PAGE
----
This feeling might well have been erroneous, and I certainly don’t think it was in itself powerful enough to lead to sectarian attitudes or bigotry, but it was there all right; a lurking sense of slight superiority, a vague understanding that Protestants had the stuff of leaders, they were hardworking, honest folk who would be able to provide support when it was most needed. They would not disappear in a crisis. They were certainly not chancers, not weak or feckless or likely to be mired in spivvery, slackness or incompetence.

But unfortunately Rangers Football Club, more than any other Scottish institution I can think of in recent times, seems to become something of a magnet for the wrong kind of people.

I know a man who was a fine Scottish footballer in the late 1950s and early 1960s. He was brought up in a fervently Rangers family in West Lothian. He is one of the most pleasant, most decent people I have had the privilege of knowing.

The first senior club that came for this precocious young schoolboy forward was Patrick Thistle. He signed provisionally for the Firhill club when he was 14. Two years later, none other than the great Bill Struth contacted his father. Rangers wanted to sign his son!

For the father, Bill Struth was a legend. Yet this honourable man, a Rangers fanatic if ever there was one, told his son that Rangers had been second in the queue. Thistle had come first; they had signed him and looked after him. He couldn’t turn away from them now.

I think that anecdote, which is true, sums up all that is best in the honourable Rangers tradition. Rangers had standards and dignity, a sense of pride and self-belief: they were a decent club representing something resolute - aye ready – in the Scottish character and their supporters were honourable people. They had a strength and self respect that was undoubtedly linked to the better aspects of the Scottish Protestant tradition.

All that has withered away now. It is not just because of the demise of Rangers; there has been a parallel decline in the Church of Scotland. Not so long ago it could legitimately claim to be Scotland’s national church; it could speak to Scotland, and speak for Scotland. Now it can barely raise a whimper on any matter of public significance. It may not have collapsed as dramatically as Rangers, but it is no longer the proud, respected national institution that it was as recently as the 1960s.

I’m pretty certain that had Rangers been in crisis during the 1960s, the matter would have been raised, eloquently, at the General Assembly of the Church of Scotland. It would have been seen as a matter of legitimate concern for the Kirk. But much later, as Rangers slipped ever deeper into crisis, the Church of Scotland stood aside and did – absolutely nothing. It is almost as if was embarrassed.

The Kirk is of course embarrassed, correctly, by sectarianism, particularly when it is a distortion of Protestantism. Rangers did once represent, as I have suggested, much that was good in the Protestant tradition. But there was sometimes a downside. Sir Alex Ferguson could – and maybe should - have been by far the greatest manager in the club’s history, for he was born and raised near Ibrox, he played for the club, and Rangers made a very serious, prolonged bid for his managerial services in the autumn of 1983,when he was the most successful young manager not just in Scotland but in the whole of Europe. As he explains in his autobiography, Ferguson had encountered a nasty bigoted man at Ibrox, who held a senior position in the club, when he was a player. This man took against Ferguson simply because he had married a Catholic. So the man who was surely made to be manager of Rangers spurned the club he had been brought up to support. Of course Rangers eventually did much to eradicate this kind of bigotry, particularly in the Souness era when several high profile Catholics were signed– a policy that reverted to the club’s practice in the early part of the twentieth century, when it did employ Catholics.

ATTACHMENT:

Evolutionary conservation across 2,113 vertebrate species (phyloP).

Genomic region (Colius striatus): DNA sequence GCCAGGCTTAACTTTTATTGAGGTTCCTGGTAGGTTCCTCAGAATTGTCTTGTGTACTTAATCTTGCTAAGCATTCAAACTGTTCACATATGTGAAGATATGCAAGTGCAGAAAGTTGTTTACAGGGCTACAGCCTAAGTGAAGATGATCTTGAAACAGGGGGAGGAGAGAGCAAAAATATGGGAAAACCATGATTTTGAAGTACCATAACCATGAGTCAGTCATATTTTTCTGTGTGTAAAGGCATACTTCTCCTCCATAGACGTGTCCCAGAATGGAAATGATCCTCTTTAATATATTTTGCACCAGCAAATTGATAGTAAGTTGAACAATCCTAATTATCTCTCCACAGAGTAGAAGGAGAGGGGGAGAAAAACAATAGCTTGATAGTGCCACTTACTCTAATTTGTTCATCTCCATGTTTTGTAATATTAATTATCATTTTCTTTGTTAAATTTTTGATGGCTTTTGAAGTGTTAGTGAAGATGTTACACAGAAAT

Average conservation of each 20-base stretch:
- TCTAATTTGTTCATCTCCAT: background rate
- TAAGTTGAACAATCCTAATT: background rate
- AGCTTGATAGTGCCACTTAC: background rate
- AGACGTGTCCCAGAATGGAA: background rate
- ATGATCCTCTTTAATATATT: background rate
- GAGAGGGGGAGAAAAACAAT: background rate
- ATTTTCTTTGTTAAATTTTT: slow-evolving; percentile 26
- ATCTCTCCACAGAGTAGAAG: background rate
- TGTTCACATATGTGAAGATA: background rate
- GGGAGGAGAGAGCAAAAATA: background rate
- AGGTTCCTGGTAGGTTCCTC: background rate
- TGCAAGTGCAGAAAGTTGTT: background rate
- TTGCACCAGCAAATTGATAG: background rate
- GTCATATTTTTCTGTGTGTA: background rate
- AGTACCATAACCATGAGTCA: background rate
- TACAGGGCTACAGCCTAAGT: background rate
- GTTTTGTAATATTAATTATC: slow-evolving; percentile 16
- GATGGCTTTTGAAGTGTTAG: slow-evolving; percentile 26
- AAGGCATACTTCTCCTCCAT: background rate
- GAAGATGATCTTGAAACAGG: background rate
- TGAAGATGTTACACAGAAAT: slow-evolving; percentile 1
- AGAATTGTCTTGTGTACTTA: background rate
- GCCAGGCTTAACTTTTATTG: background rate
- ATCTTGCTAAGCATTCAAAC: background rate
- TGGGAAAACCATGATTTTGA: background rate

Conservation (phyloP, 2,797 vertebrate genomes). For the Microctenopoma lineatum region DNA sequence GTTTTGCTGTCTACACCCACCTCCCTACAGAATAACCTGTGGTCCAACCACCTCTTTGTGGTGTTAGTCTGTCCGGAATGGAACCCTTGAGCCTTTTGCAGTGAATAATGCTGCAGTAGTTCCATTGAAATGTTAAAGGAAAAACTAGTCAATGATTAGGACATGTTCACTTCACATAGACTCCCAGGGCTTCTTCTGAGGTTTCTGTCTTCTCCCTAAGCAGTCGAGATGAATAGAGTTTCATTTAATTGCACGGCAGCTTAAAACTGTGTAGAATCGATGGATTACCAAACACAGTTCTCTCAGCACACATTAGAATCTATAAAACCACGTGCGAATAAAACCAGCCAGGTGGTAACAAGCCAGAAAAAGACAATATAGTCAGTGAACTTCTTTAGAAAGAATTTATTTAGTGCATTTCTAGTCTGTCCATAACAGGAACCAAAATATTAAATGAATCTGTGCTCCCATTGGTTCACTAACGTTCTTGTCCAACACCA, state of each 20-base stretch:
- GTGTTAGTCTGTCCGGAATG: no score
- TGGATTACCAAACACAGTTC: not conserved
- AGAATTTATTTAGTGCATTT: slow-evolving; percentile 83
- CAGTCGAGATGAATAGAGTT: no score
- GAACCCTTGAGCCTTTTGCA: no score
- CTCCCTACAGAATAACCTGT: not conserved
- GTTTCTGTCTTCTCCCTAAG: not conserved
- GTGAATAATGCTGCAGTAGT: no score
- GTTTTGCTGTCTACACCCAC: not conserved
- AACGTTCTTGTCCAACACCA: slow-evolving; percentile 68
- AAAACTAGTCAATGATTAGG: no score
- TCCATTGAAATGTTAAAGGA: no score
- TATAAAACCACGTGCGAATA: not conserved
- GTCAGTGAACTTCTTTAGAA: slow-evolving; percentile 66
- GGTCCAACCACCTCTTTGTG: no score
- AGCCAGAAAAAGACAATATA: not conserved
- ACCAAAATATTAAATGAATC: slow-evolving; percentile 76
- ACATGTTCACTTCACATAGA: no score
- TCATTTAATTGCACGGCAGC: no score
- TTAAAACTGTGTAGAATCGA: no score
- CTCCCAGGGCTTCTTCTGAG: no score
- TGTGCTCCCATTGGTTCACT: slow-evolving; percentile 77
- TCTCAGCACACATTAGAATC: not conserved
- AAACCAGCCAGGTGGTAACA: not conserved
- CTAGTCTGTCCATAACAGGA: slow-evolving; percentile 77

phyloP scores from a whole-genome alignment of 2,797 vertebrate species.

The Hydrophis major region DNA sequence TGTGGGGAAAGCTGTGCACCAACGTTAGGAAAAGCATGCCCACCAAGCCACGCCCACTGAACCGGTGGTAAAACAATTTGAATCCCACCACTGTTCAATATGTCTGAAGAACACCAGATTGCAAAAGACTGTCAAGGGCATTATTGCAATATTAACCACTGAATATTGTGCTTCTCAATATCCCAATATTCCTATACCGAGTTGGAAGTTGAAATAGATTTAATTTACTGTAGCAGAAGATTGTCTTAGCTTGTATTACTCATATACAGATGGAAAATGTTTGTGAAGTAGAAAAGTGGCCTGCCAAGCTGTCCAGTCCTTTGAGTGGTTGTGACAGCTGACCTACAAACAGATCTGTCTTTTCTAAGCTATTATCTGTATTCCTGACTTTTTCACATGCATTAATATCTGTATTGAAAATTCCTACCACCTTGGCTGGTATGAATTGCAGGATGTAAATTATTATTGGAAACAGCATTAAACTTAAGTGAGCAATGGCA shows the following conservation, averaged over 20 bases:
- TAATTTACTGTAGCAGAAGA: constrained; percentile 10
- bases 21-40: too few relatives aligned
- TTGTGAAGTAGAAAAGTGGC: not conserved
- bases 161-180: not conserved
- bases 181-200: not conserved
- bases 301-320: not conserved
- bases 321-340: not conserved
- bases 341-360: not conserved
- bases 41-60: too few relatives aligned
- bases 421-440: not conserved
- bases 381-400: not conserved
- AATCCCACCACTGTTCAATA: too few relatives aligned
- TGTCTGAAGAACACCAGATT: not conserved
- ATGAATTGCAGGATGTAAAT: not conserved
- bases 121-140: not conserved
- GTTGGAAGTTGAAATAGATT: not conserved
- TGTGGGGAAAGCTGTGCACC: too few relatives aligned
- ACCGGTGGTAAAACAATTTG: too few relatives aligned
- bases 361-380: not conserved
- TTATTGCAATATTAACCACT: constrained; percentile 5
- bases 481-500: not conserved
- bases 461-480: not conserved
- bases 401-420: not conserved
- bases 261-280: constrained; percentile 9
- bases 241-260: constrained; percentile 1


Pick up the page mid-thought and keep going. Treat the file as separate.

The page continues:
The overall context in all this is that Scottish Protestantism is in crisis. The demise of Rangers is not directly connected with the decline of Protestantism, but that decline, that lack of self confidence, does not help. The fact that so many well qualified and able Rangers supporters have been standing on the sidelines, simply waiting for the latest dubious saviour to turn up, perhaps indicates that the great Protestant virtues of industry, initiative and self-help are rapidly withering away.

Harry Reid is a former editor of The Herald. He is the author of ‘Outside Verdict: an Old Kirk in a New Scotland’ and ‘The Final Whistle? Scottish Football: The Best and Worst of Times’